“I’m fine.” She wiped her hands on her apron and came around the counter to where her little girl was bent over a coloring book.
“Thanks.” He took the bag of rolls and left the store, deciding it would be best not to press the issue. Halfway to the truck, he remembered the extra baked goods his mom had requested before the near-accident. He hurried back inside. “Sorry… I almost forgot! My mom wanted—”
Behind the counter, Shayla stood with her face buried in the skirt of her flour-dusted apron, her shoulders heaving, tears blazing shiny trails on her cheeks.
Link’s heart stopped for the second time today. “What’s wrong?” He turned quickly to look for the little girl. She was still coloring, seeming perfectly fine, and oblivious to her mother’s tears.
Shayla turned away and quickly dabbed at her face with the hem of the apron. When she turned back to face Link, her dark forehead and cheeks were smudged with flour. “What do you need?”
“It’s fine. What do you need?”
Rattled by her weeping, he stuttered. “My mom…wanted something to serve for breakfast at the inn. She mentioned a coffee cake, I think.”
Shayla walked to the end of the pastry case and pointed to a ring-shaped confection with crumbly stuff on top. “We have this one.”
“Okay. I’ll take two of those.” He hesitated, watching her closely. “Are you sure you’re okay?”
She ignored his question and went to work boxing the coffee cakes. “That’ll be sixteen forty-seven.”
“Um…” He waited for her to look up from the register. He smiled and brushed his own cheek. “You have flour… On your face. From the apron, I think.”
She turned away, rubbing at her cheeks as if they were on fire.
He laughed. “At least you’ve got some color in your cheeks now.” Stupid thing to say. “You were looking pretty pale—earlier, I mean.” Stupider thing to say. “You got it.” He pointed to her face. “It’s all off now. I just thought you’d want to know. Before your next customer comes in.”
She glared at him. “That’ll be sixteen forty-seven,” she said again.
“Oh. Sorry…” He filed through his wallet. He only had a ten, plus the change she’d given him earlier. He handed her his credit card.
She ran it and slid the receipt across the counter for him to sign. He scribbled his name and handed it back.
“Thank you.” She couldn’t quite meet his eyes and seemed to. Nothing like last time when he’d flirted with her, and she’d flirted back, offering him a sample of a new sticky bun recipe she was testing.
Those warm, gold-flecked eyes flashed at him. Only today they flashed defiance, not the intense interest he remembered from before.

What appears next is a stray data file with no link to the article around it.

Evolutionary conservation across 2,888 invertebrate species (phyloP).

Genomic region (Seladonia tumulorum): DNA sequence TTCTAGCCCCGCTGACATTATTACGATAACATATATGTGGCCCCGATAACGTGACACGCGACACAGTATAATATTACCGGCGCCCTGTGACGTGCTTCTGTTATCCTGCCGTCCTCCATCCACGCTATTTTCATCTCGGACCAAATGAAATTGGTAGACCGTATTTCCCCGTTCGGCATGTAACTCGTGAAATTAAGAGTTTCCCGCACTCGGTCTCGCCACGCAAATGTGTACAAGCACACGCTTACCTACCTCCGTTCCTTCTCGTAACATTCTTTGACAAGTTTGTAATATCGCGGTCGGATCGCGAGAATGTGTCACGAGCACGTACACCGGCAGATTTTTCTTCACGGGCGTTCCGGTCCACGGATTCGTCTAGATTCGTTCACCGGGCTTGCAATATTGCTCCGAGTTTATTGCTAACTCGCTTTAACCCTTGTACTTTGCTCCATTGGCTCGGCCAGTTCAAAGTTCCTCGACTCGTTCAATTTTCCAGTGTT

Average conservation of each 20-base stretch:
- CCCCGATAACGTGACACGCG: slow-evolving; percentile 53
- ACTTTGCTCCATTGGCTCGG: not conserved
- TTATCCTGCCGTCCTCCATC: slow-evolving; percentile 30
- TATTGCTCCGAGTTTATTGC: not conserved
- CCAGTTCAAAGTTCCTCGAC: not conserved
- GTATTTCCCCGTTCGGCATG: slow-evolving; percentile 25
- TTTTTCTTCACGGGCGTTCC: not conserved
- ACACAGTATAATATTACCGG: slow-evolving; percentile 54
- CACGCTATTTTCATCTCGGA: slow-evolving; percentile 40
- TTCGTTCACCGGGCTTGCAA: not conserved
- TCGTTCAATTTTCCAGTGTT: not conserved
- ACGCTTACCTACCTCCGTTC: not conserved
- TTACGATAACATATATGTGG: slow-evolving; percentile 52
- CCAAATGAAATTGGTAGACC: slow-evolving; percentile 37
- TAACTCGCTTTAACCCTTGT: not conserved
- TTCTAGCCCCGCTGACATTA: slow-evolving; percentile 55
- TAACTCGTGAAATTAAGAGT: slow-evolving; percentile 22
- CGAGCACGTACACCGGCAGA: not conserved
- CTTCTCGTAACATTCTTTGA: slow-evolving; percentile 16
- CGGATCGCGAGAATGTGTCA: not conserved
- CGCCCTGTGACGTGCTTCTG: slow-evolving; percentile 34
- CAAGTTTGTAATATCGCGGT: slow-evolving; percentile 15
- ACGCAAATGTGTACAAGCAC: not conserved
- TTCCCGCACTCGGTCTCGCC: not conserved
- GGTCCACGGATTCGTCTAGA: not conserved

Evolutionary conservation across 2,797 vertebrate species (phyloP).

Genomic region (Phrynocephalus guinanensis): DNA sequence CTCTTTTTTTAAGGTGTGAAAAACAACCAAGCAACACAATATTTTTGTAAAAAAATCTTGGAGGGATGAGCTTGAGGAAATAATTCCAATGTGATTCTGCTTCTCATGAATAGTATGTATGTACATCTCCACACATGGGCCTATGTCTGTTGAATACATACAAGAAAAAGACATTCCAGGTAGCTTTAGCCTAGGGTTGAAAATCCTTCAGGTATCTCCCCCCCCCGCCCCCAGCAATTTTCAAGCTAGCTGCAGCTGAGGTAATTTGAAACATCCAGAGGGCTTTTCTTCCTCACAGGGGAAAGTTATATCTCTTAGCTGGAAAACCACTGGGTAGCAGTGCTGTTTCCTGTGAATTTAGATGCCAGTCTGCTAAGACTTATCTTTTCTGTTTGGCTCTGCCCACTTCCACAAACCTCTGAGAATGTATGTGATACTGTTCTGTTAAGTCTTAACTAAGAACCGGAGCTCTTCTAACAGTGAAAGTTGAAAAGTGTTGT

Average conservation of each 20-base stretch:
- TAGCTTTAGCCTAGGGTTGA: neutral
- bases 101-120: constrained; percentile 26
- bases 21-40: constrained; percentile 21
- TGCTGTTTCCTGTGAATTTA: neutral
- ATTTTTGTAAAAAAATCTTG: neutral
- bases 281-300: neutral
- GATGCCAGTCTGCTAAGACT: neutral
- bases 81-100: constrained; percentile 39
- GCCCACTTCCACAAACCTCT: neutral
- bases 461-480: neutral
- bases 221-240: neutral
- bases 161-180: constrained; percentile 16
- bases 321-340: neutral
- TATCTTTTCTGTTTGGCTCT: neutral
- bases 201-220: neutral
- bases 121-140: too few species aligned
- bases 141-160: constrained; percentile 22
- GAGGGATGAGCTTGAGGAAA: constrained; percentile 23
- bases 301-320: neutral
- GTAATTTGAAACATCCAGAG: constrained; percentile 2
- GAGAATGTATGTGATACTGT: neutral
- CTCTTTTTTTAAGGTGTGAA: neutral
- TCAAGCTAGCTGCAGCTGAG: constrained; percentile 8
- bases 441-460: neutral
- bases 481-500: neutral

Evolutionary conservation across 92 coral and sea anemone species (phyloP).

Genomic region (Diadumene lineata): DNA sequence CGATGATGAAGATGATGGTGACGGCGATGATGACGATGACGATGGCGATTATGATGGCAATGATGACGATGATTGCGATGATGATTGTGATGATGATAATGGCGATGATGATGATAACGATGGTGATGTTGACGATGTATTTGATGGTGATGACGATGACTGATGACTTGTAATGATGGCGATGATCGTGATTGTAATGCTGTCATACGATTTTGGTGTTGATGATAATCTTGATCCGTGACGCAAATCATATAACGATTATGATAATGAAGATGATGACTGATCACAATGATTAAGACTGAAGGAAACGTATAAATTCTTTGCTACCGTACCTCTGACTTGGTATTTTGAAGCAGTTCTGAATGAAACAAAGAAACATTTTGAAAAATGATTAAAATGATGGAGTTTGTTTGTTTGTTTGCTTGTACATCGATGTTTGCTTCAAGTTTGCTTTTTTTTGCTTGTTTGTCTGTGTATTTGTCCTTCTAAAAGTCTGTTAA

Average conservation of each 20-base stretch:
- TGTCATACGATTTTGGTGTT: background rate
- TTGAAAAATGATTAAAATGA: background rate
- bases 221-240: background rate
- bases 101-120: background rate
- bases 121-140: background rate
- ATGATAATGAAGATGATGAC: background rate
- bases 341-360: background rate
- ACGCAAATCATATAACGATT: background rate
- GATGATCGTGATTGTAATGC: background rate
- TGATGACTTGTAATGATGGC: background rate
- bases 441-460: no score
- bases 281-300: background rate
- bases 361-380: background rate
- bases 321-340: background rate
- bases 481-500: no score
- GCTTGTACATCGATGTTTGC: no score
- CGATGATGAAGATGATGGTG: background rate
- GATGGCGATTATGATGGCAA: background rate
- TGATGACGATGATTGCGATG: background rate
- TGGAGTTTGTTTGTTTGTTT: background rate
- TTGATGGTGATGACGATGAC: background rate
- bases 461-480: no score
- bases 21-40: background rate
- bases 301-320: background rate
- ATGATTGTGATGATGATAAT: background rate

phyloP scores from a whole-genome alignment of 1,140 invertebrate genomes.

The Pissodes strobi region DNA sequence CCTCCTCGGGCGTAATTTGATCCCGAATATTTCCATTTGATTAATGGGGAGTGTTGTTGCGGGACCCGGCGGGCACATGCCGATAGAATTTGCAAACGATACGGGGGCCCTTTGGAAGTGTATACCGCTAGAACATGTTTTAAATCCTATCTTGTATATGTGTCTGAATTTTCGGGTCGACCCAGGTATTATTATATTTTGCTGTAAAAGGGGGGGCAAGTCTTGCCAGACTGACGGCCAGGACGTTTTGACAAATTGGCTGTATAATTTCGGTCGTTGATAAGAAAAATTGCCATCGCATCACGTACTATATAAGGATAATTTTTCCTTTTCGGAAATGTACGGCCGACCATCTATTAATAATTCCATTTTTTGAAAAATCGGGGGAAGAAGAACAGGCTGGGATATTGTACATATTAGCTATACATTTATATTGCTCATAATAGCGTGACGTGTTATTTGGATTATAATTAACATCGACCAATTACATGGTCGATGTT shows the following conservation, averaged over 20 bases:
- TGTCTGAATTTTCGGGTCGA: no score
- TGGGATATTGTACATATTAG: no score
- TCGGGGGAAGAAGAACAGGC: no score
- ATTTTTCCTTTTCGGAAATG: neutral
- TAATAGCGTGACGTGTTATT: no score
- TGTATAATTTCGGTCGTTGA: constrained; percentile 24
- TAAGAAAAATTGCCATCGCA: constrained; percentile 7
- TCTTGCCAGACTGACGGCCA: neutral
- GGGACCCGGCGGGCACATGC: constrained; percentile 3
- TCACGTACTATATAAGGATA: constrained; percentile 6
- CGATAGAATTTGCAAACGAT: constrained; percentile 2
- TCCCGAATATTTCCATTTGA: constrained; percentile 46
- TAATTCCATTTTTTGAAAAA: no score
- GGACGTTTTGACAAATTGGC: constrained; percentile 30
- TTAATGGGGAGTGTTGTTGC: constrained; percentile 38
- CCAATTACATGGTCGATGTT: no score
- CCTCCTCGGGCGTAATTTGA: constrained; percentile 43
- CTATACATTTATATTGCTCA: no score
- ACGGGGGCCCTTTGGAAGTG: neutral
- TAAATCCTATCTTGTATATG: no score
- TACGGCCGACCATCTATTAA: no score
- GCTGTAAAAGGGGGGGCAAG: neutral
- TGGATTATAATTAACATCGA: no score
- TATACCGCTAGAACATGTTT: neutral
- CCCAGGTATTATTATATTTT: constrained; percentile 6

“The back door opened and a tall black man stepped through. He nodded in Link’s direction. “Mornin’.” He looked at Shayla, then back at Link. “Everything okay here, baby?” He came and put a protective arm on her back, his hand cradling her neck.
Great. He’d been flirting with a married woman. And now she’d probably tell her husband that Link had almost killed their daughter.
“Everything’s fine, Daddy.” She wriggled out from under the man’s embrace. Then crumpled in a heap in his arms.
“What’d you do?” the man growled, taking a step toward him, even with Shayla draped over him like a coat.
“Her little girl ran out into the street. I…almost hit her. With my truck.”
“That true?” He cut his glare toward the table where the little girl sat. His countenance visibly softened when his gaze landed on her. Then he tipped Shayla’s face upward as if he could read the truth in her expression.
She cast her eyes down, but nodded yes. “She’s okay. She wasn’t hurt.”
The man narrowed his gaze at Link. “What happened?”
Link swallowed hard. “Like I said, she ran out in front of me. I couldn’t get stopped on the ice… Truck skidded pretty good but it didn’t even graze her. She’s a lucky little girl.”
He wanted Shayla to come to his defense—to tell the guy that he’d bailed out of his truck and rolled to safety with the child in his arms. He was pretty sure Shayla had seen that part, despite her accusations. But he kept it to himself, suddenly more eager to get the heck out of Dodge than to stand here and paint himself as a hero.
The man looked to Shayla as if for confirmation. Link saw nothing in her eyes, but apparently the man was satisfied that Link hadn’t tried to kill anyone.
“I’ll be going now. If…if you have any other questions or”—he shrugged—“whatever… Shayla knows where to contact me.”
He gathered the cake boxes and strode to the front of the store, feeling foolish.
And confused. She’d called the guy “Daddy.” He didn’t look old enough to be her father, but a little too old to be her husband. Not that that meant anything these days. Of course even if the man was her father, she could still have a husband. She had a kid after all.
He climbed in the truck, jabbed the key in the ignition, and revved the engine. She probably was married. He sure hadn’t known that when he’d flirted with her. And in his defense, she hadn’t given off one single back-off-buddy-I’m-married signal either.
If she had, he would have run hard and fast in the opposite direction. He’d learned his lesson a long time ago.